Every day I go on social media, I see these beautiful girls with hourglass figures or these extremely fit men with sharp jawlines. They all have what society has deemed the “perfect” body or the “perfect” face.
Looking at a screen, it’s easy for teens, like me, to look at these people and start comparing themselves to them. They believe this is the ideal look and they must achieve it to be deemed “perfect” by society’s standards.
A lot of what you see on your social media feed is not telling the complete truth. That girl or boy may not necessarily look like that in real life.
What you see online doesn’t show the full picture
I can tell you this much, you’re not going to find a girl with a tiny waist, an extremely big chest, and a big butt unless you’re watching an anime. You’re also not going to find a man with a 10-pack, a height of 7 feet tall, out of this world face, and a razor, sharp jaw.
Many Instagram models, celebrities, fitness gurus, and other influential stars use various ways to make themselves more appealing to others.
I know plenty of stars that were caught using Photoshop to make certain aspects of themselves look better than before. Photoshop allows you to alter an image and many celebs do this to enhance the photo without saying anything, making it seem it was all-natural.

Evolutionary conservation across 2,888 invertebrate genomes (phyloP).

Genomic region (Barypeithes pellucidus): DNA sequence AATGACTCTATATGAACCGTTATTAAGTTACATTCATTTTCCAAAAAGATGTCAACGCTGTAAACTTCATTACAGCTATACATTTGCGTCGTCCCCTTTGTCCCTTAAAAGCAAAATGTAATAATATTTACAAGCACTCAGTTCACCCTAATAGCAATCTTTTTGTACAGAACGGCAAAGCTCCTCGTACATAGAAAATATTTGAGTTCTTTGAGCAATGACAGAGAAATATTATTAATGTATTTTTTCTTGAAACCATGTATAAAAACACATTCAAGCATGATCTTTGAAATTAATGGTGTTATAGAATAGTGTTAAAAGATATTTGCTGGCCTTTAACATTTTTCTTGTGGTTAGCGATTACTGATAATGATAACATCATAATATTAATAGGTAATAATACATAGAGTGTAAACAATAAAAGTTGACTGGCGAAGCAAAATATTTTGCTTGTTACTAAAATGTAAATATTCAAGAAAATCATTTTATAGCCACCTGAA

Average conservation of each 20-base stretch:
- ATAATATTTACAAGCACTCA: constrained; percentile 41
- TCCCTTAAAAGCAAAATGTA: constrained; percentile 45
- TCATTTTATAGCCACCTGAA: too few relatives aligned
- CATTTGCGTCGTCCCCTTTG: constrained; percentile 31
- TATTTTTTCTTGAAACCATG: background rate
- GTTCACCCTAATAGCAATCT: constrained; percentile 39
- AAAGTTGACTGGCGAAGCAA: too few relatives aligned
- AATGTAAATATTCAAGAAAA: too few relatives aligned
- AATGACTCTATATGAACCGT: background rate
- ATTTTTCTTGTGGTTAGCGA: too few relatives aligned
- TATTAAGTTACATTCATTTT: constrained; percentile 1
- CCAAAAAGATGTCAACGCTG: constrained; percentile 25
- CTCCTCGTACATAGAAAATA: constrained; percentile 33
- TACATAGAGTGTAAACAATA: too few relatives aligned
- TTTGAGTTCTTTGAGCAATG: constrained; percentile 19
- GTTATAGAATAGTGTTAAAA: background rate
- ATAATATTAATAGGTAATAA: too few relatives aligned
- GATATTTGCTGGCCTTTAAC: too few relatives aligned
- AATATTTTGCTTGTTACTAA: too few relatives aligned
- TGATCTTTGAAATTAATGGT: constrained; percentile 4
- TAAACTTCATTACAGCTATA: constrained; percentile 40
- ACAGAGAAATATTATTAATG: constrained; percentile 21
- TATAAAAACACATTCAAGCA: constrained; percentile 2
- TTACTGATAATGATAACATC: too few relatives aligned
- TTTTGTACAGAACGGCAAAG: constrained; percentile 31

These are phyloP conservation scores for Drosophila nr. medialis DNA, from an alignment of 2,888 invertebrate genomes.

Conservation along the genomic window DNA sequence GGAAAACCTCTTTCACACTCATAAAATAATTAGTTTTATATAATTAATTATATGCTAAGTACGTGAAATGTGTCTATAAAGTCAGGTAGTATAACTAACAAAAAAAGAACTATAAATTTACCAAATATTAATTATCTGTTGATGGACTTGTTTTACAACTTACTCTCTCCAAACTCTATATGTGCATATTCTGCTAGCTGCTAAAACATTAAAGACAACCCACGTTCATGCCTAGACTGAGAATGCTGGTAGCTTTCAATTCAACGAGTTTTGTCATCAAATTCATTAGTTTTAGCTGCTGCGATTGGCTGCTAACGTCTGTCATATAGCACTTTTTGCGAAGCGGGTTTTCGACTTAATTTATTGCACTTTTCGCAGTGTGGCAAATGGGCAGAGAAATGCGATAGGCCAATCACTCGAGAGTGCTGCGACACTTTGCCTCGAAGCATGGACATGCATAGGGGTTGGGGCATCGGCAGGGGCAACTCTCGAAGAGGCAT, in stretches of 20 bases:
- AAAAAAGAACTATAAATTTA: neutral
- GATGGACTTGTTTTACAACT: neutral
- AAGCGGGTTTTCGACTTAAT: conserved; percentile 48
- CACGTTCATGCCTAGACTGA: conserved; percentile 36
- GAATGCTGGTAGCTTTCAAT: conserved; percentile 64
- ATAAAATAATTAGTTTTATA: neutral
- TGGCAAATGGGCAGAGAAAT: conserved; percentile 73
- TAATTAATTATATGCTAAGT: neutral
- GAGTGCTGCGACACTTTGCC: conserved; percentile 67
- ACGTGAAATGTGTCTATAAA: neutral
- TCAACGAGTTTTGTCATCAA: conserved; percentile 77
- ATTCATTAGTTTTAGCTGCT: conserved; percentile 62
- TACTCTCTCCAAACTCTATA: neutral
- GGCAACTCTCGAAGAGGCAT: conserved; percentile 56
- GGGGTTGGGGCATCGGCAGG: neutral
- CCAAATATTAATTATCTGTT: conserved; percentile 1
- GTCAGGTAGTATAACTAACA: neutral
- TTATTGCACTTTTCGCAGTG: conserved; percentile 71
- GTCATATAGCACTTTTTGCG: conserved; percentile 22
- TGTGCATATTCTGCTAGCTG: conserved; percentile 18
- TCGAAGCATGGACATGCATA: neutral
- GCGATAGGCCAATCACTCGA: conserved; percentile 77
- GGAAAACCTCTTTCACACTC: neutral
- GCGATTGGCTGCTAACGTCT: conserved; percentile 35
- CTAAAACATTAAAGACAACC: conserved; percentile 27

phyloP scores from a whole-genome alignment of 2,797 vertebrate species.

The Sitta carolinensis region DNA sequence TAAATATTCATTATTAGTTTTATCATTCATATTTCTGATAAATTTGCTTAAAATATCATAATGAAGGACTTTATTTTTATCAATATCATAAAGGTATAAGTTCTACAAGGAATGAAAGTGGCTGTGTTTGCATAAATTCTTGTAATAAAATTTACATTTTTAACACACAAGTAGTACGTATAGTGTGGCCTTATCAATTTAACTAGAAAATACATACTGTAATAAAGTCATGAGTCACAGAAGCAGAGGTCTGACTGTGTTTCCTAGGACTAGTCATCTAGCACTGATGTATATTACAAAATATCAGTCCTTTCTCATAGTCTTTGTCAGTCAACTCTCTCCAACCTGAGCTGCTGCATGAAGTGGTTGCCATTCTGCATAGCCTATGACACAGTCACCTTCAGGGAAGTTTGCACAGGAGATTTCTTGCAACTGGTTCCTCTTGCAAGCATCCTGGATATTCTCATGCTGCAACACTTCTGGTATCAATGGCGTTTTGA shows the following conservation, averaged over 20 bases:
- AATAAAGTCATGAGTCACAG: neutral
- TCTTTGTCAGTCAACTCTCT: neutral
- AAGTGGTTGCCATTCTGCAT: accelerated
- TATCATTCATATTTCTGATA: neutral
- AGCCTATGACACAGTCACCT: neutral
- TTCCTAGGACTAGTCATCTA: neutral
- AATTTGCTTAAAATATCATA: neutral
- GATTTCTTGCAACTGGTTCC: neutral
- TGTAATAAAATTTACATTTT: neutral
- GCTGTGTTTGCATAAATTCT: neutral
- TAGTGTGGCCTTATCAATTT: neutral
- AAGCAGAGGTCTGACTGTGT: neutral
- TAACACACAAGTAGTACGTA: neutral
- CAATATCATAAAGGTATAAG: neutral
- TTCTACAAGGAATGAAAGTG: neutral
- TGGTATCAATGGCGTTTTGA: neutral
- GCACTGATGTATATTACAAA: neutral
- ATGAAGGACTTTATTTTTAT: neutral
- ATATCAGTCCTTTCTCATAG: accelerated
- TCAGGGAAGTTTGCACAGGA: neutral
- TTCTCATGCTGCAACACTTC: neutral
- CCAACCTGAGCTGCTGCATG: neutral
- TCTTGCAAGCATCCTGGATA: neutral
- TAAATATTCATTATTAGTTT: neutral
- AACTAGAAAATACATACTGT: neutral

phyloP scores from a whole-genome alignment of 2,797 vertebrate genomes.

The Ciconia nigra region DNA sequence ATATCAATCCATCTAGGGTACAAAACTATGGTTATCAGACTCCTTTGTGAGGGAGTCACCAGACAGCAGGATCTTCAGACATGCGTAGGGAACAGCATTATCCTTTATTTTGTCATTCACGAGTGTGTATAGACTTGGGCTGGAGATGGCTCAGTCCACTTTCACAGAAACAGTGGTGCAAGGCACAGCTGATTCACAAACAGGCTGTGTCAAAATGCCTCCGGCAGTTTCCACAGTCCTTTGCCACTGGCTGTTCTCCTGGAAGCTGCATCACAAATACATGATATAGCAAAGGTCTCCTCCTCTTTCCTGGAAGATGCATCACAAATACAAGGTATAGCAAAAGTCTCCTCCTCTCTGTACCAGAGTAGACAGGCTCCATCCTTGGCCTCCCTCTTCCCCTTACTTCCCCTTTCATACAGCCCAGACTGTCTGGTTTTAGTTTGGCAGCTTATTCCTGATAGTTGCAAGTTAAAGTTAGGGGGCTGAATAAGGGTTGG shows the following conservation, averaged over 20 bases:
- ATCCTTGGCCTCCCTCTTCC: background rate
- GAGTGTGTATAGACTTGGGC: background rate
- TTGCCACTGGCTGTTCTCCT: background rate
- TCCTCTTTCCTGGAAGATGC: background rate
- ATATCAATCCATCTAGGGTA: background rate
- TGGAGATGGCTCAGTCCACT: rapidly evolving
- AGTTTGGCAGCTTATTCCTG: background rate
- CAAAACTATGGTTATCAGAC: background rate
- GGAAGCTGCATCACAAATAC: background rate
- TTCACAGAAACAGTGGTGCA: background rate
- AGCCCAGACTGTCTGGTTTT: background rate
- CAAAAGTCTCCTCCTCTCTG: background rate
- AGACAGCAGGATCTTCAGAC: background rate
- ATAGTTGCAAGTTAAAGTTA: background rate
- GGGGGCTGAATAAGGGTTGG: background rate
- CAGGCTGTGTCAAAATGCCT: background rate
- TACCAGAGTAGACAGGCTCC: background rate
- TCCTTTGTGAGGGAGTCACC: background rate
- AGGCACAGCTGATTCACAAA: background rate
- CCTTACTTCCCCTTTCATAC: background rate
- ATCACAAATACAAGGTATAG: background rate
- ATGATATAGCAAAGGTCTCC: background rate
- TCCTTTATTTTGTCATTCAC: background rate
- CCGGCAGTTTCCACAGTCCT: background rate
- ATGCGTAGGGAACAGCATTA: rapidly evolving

Other celebs have implants and surgeries to achieve the body they have today. There are steroids that people can take to increase muscle mass and shoes that make people appear taller. All these factors can change a viewer’s perception of a person, creating this false image of the “perfect” person.
How the “perfect body” standards affect young viewers
In my opinion, it’s absolutely fine if celebrities do this, as long as they don’t deny that their body was altered or isn’t 100% natural.
But not everyone wants the world to know that their “perfect” body is actually fake. I read how plenty of stars who claimed that they were all natural and were caught lying.
This is dangerous to younger audiences who look up to these types of physical features and try to achieve them in dangerous manners.
I have younger family and friends who have done this and are constantly putting themselves down for not looking like the people they see on their phones.
Even I have felt down looking at girls with the best bodies, smallest noses, biggest lips, and oval-shaped faces.
Just like they told us when growing, don’t believe everything you see or read on the Internet.
Social media goes the same way. Pictures are no different from an article and can easily be manipulated in a way to make people think differently.
Staying safe on the Internet also includes staying away from content that is making you feel hurt or doubt your capabilities.
Comparing yourself to random strangers when you are already so beautiful is not worth the trouble.
I say, don’t chase what society deems the best and go after the ideal body that you want.